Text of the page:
Of the main run of tombs out there, the visitor’s ticket that comes included as part of your tour price gives you access to a total of three in all. Sometimes, these will be at the discretion of the tour guide leading your group (and, incidentally, ours was superb) but, at other times, you will simply be allowed to wander as you wish, on your own, with a set time allotted to return to your original pick up point.

The sights, sounds and musty smells of those tremendous, borderline terrifying temples to the hereafter flowed unchecked through my mind, much like the Nile of old, as the air conditioning of our coach kicked in with a merciful purr, and a torrent of cold, sweet water slaked my by now monumental thirst.

Prim, proper and perfectly poised against the sun splashed Luxor quayside, the M/S Tulip greeted her returning guests with cold drinks, hot towels, and a bountiful buffet lunch served downstairs in the main, air conditioned, window walled dining room. As I settled in for the soup course and tore at warm, sweet bread, the Nile outside started to swirl, hiss and gush past our windows. Donkeys stood in the shade of barely swaying date palms, while water bearers and trinket sellers made their last desperate, impassioned pitches to the few remaining passengers still standing outside on the upper deck.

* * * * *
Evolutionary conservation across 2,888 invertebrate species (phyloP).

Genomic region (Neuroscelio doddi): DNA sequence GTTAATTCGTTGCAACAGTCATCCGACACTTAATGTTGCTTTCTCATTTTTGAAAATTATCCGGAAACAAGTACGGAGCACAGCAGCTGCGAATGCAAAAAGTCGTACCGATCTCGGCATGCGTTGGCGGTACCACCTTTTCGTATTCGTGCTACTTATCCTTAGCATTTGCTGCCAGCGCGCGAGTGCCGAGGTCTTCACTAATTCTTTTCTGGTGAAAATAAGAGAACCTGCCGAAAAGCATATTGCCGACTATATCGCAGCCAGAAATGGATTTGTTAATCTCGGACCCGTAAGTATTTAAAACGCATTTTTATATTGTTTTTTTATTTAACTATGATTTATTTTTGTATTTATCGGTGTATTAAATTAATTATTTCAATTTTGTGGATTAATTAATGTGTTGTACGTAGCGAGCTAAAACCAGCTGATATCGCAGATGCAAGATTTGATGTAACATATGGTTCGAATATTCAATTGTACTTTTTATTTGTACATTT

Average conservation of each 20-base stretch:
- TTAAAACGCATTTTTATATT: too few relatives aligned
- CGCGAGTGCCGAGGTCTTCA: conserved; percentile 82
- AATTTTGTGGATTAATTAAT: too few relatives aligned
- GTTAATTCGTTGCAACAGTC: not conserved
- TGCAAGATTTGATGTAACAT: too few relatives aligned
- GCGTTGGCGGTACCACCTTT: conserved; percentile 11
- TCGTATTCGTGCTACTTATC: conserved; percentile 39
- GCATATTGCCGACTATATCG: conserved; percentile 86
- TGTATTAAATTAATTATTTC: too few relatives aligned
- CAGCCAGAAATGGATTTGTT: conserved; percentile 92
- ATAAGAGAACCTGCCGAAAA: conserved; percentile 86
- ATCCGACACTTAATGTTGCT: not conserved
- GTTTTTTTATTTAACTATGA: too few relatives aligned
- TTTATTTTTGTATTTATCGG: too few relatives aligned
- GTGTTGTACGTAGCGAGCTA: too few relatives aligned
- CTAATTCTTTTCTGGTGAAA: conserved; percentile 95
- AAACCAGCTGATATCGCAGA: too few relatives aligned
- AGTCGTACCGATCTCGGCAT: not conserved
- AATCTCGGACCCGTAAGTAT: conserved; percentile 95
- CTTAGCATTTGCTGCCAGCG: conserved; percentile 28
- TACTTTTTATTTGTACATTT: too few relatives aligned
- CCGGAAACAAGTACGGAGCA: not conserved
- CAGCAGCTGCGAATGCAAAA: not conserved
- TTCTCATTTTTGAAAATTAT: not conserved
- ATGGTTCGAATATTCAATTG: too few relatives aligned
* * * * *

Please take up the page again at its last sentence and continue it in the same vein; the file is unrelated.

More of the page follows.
They faded like dots into the distance as we achieved mid stream. much as the entrances to those awe inspiring west bank tombs had faded into the heat haze as we regained the east side of the Nile, and the realm of the living. And, as I contemplated an afternoon of glorious winter’s sunning on this ancient, spellbinding river, I realised that I had seldom, if indeed ever, felt quite as alive as I did right then.

For those of you asking who I travelled with on this trip, it was arranged from the UK by a company called Discover Egypt. You can see their website at;  http://www.discoveregypt.co.uk